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PRINCIPLES AND ORIGINS
ACCORDING TO THE FABLES OF
CUPID AND CELUM:
THE stories told by the ancients concerning Cupid, or Love, cannot all apply to the same person; and indeed they themselves make mention of two Cupids, very widely differing from one another; one being said to be the oldest, the other the youngest of the gods. It is of the elder that I am now going to speak. They say then that this Love was the most ancient of all the gods, and therefore of all things else, except Chaos, which they hold to be coeval with him. He is without any parent of his own; but himself united with Chaos begat the gods and all things. By some however it is reported that he came of an egg that was laid by Nox. Various attributes are assigned to him: as that he is always an infant, blind, naked, winged, and an archer. But his principal and peculiar power is exercised in uniting bodies; the keys likewise of the air, earth, and sea were entrusted to him. Another younger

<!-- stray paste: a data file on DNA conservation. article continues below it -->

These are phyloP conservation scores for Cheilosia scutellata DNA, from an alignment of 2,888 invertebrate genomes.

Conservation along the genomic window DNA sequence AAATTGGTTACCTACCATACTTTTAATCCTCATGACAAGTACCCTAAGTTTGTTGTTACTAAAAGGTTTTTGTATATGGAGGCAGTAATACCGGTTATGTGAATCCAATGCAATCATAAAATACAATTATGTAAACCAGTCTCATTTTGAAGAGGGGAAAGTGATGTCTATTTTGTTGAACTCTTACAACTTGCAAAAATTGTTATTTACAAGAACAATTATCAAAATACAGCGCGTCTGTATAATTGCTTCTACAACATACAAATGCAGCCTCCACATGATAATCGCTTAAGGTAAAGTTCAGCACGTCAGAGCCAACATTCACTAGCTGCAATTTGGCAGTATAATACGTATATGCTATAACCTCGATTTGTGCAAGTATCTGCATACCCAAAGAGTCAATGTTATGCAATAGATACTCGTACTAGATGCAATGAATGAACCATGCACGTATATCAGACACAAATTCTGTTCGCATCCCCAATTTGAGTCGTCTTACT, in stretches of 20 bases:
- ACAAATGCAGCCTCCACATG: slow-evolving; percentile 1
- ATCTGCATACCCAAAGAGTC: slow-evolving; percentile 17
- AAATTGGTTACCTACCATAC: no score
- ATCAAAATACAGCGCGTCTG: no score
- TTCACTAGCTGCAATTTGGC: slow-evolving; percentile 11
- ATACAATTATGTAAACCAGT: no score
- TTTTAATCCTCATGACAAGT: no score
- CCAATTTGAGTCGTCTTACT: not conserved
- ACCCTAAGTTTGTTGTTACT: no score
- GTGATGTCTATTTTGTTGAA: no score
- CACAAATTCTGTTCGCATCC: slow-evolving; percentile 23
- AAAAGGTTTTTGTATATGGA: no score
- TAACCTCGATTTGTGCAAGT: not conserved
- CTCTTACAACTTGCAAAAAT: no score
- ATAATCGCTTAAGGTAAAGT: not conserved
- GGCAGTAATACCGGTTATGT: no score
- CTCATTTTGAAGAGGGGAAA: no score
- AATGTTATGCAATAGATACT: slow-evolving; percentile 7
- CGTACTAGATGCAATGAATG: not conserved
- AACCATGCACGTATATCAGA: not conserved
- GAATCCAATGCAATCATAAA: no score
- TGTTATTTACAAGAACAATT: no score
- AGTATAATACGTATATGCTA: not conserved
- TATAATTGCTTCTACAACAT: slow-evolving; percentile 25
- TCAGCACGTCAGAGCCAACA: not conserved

Cupid, the son of Venus, is also spoken of, to whom the attributes of the elder are transferred, and many added of his own.
This fable, with the following one respecting Cœlum, seems to set forth in the small compass of a parable a doctrine concerning the principles of things and the origins of the world, not differing in much from the philosophy which Democritus held, excepting that it appears to be somewhat more severe, sober, and pure. For the speculations of that philosopher, acute and diligent as he was, could not rest nor keep within bounds, nor put a sufficient check and control over themselves. And even the opinions which are veiled in the parable, though somewhat more correct, are yet no better